By Jacqueline Floyd
Your critique group has read the manuscript until they can recite entire passages from memory. There isn't a fresh pair of eyes to be found. This is one of those times in your writing career when you'll have to be your own toughest critic.
How to start? If you don't own it, go out immediately and purchase a copy of Self-Editing for Fiction Writers, by Renni Browne and Dave King. No self-editor should be without it.
The first piece of advice is a tricky one, but be objective. Ask yourself the tough question: If you hadn't written it, would you read it? Do you find yourself skimming? Does the phrasing seem awkward? Are the goal, motivation and conflict apparent in every scene? Ask yourself what the purpose is for each scene. Can one scene be combined with another for a better, stronger impact?
Have a bad habit of using that or was? Use the search and replace function on your computer to identify passive verbs and adverbs. The spelling and grammar tool on your computer can't be relied upon to catch all the typos and misspellings, but it's a place to start. Run the spell-check function over the finished manuscript at least once. You'll be shocked at the simple errors your eyes may have overlooked.
Check your pacing and proportion. Don't linger over unimportant scenes and then race through your turning points, black moment and resolution.
Pump up your writer's voice and our characters' voices. Make sure every word or thought a character has clearly comes from that character. If you have to rely heavily on tags for the reader to know who is speaking, that's a clue that your character's voices aren't strong enough.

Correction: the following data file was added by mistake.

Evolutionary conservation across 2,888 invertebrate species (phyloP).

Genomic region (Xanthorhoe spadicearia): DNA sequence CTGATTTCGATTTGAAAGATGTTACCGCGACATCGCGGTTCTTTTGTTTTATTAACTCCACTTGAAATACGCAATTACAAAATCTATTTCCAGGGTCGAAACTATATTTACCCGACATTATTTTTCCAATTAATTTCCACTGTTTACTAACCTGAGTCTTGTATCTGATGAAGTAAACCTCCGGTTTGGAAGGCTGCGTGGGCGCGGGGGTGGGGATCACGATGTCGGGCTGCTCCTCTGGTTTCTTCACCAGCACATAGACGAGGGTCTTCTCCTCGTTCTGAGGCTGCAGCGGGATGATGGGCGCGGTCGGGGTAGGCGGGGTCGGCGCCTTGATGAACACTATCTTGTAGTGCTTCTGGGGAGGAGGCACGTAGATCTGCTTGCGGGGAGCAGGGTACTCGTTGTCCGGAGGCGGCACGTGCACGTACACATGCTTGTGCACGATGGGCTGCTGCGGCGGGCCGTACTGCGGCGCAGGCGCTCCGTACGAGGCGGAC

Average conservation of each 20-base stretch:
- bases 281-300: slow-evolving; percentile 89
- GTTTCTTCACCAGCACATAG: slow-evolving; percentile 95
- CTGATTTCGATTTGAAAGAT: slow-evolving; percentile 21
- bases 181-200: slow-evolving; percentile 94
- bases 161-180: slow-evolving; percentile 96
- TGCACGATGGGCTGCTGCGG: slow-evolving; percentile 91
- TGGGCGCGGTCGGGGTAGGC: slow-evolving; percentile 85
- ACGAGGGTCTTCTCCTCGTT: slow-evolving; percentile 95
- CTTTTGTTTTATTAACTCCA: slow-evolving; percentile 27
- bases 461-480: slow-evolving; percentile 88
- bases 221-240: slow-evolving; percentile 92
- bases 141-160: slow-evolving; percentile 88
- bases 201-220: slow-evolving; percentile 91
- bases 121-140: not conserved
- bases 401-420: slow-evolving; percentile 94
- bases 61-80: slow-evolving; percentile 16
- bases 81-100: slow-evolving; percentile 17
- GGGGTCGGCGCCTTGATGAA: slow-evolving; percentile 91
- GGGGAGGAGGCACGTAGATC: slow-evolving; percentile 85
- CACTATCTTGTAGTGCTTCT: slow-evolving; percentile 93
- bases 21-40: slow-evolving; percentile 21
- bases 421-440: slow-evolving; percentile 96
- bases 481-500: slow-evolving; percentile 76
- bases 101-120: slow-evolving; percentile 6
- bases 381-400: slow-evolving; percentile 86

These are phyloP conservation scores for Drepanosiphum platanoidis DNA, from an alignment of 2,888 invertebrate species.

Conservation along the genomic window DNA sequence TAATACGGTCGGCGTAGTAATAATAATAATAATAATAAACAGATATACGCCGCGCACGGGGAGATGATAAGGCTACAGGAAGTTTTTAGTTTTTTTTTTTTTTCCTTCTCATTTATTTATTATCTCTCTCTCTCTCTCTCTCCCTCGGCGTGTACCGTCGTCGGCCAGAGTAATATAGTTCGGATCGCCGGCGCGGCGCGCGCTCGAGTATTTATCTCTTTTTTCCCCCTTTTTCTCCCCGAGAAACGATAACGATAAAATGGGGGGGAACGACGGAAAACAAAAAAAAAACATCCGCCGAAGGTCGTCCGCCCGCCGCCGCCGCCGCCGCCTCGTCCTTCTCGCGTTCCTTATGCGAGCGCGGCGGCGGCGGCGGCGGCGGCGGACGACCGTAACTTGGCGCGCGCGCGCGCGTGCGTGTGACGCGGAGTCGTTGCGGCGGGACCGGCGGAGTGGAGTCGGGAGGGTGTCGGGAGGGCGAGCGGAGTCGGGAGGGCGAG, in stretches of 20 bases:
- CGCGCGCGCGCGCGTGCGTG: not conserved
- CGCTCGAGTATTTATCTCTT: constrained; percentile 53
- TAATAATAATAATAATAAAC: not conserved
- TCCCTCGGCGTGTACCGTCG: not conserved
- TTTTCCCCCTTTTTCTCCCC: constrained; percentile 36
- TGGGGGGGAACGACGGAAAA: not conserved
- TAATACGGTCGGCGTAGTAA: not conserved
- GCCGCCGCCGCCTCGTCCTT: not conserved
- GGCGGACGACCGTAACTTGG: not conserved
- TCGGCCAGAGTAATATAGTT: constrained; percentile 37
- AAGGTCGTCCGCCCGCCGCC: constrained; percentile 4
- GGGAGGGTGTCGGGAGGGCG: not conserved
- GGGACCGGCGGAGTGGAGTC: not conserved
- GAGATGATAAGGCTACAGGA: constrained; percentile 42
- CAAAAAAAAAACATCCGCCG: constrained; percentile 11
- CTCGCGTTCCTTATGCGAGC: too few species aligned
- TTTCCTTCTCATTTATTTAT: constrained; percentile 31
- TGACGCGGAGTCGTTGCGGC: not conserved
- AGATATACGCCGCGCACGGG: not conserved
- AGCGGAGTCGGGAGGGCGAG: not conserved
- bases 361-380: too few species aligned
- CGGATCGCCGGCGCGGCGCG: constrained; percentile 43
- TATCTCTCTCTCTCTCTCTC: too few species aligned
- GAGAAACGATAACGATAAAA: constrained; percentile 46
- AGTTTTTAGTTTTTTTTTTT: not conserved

Remember to backload sentences with dramatic and emotional words at the end of each paragraph and chapter for maximum impact.
Read dialogue aloud and listen carefully for awkwardness or inconsistencies.
And finally, trust your instincts. Don't fine tune the life out of the work. If a change doesn't make a marked difference, don't make it. Revising for the sake of revision is a pointless exercise. Set yourself a deadline, and hold to it. The perfect manuscript has never been written. Be satisfied in knowing that you've written the best manuscript you possibly can...at this moment in time. Next time, you'll be able to write an even better one.
Jacqueline Floyd is a member of RWA, OVRWA, OIRW, and the Golden Network. As well as frequently submitting manuscripts to agents and editors, she's won and placed in numerous contests including the Georgia Romance Writers Maggie Award of Excellence, RWA's Golden Heart, and OVRWA's first chapter contest. She writes short contemporary and single title.